- You can’t be yourself. You feel you have to walk on eggshells and monitor everything you say and do. You feel you need to think twice before you speak as certain topics are off limits, and you feel you have to act or behave a certain way. You’re afraid to bring things up because you’re not sure how the other person will react.
- The other person puts you down.
- You feel like the problem. The other person doesn’t take responsibility for their actions and instead blames you. They attribute any problems or difficulties in the relationship as all your fault.
- You start to withdraw from participating in activities or seeing people in your life.”
And, again, the link for that article is in the transcript.
So how do you deal with toxic people for the sake of your wellbeing? Well, let’s get into the how-to part of this week’s episode…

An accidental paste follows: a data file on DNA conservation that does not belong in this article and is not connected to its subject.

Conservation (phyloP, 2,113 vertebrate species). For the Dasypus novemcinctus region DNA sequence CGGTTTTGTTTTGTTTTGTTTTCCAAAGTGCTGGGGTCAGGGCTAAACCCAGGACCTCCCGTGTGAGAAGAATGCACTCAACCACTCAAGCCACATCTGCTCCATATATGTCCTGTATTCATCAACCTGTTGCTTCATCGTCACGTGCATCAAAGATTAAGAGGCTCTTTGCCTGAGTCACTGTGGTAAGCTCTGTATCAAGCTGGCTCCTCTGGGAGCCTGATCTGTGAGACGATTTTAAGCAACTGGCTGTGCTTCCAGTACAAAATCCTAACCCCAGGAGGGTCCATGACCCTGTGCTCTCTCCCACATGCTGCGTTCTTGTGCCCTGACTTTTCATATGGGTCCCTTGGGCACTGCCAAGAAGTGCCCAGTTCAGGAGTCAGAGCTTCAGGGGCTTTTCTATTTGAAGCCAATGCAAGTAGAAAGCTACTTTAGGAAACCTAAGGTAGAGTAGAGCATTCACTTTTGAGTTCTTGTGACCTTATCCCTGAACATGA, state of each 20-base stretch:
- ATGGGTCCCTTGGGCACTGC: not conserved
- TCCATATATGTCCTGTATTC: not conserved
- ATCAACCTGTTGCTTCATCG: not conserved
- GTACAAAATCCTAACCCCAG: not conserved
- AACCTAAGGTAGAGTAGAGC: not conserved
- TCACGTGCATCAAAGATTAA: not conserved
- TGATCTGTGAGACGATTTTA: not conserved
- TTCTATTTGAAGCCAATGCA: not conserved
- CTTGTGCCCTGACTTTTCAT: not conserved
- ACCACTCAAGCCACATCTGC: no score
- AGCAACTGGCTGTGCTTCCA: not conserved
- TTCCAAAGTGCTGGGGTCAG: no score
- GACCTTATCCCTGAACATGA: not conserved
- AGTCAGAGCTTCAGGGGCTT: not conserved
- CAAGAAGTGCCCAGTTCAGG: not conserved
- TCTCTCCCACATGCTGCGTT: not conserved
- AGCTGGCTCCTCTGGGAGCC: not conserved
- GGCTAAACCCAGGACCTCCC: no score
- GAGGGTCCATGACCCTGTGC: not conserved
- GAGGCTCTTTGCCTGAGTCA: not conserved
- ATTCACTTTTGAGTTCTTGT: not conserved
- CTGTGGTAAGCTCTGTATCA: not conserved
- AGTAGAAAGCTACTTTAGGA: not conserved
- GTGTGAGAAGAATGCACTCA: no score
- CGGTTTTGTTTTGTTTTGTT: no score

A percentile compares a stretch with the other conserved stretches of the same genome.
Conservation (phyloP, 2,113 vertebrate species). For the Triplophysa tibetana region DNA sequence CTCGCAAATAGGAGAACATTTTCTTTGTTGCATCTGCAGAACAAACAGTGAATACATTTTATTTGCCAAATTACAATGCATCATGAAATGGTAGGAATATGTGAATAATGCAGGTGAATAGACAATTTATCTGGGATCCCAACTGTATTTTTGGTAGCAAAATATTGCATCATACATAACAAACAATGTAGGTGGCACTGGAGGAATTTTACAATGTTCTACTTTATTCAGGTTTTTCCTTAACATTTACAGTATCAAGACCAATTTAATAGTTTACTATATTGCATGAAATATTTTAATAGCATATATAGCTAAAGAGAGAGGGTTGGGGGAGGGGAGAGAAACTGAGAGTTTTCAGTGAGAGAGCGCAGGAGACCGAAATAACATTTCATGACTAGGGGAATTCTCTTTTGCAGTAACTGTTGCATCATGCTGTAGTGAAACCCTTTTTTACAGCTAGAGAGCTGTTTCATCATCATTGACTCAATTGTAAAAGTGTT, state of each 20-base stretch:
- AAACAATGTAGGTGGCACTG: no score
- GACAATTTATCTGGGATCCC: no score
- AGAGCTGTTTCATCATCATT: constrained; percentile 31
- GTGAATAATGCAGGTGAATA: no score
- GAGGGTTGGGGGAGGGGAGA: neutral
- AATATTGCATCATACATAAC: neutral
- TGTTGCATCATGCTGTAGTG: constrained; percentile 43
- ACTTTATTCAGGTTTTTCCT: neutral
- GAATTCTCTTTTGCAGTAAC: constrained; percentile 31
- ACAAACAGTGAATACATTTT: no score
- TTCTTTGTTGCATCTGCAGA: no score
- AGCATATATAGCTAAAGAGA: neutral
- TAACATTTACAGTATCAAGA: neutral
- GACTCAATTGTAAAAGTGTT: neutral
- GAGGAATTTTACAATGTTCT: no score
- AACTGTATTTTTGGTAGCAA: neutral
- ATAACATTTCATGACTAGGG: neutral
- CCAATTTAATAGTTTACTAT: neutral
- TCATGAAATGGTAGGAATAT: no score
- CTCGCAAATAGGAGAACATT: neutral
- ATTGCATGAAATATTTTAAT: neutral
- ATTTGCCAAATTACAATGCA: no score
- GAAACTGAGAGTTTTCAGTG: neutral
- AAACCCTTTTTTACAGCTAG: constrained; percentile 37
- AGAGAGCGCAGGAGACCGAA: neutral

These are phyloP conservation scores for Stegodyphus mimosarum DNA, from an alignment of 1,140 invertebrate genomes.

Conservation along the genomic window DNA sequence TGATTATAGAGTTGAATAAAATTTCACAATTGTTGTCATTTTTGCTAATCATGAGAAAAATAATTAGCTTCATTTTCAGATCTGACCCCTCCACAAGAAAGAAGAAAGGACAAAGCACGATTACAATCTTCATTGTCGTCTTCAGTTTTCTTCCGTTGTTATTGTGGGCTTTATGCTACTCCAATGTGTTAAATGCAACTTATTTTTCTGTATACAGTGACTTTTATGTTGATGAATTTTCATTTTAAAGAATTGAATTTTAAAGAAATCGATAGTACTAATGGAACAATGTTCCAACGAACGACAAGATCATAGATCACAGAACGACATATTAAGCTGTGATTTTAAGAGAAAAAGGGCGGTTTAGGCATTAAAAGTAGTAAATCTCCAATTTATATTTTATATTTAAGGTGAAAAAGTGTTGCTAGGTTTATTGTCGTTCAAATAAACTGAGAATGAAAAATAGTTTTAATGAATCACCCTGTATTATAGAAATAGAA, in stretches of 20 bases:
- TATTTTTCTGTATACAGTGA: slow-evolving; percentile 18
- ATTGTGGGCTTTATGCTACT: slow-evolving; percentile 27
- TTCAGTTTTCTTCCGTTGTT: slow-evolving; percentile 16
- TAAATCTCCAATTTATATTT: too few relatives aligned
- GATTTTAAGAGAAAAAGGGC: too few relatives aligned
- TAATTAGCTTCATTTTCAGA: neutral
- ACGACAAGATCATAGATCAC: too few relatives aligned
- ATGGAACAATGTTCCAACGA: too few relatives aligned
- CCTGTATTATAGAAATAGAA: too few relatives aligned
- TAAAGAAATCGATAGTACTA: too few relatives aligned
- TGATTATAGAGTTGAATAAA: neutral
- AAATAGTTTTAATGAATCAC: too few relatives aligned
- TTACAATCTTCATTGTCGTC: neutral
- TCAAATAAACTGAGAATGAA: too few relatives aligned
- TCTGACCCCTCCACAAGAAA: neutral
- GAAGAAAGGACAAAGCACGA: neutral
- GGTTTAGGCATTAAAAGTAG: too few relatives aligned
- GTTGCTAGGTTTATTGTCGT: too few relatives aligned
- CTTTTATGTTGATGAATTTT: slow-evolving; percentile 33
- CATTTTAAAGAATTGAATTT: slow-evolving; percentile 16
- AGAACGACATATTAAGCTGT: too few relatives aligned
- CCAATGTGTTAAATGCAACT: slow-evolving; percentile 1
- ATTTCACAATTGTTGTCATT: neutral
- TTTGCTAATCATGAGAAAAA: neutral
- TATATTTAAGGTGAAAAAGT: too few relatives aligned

How to deal with toxic people for the sake of your wellbeing
Alright so let’s explore some advice about how to deal with these toxic people. And my first point is:
Confront — which might send a shiver of horror up the spine of anyone who doesn’t particularly enjoy confrontation (and really, who does?), but hear me out. ‘Confront’ can mean telling the other person how you feel, but it also means being honest with yourself about how you feel. If you’re able to have a calm and rational discussion with the other person then I definitely think it’s important to do that, and to be assertive in that discussion (and I discussed assertiveness in Episode 45 which is worth checking out), however there are some people who you might not feel comfortable or even safe to have that sort of talk with (or you just might not feel capable of saying what needs to be said without screaming at them to stop being an arsehole). In those cases I think it’s still critical to start with confrontation, but instead choose to confront the situation and your part in it. Unless you begin by acknowledging where you are today, how can you hope to plan out the steps you need to take to move forward in a healthy way? So speaking of steps, my next point is to…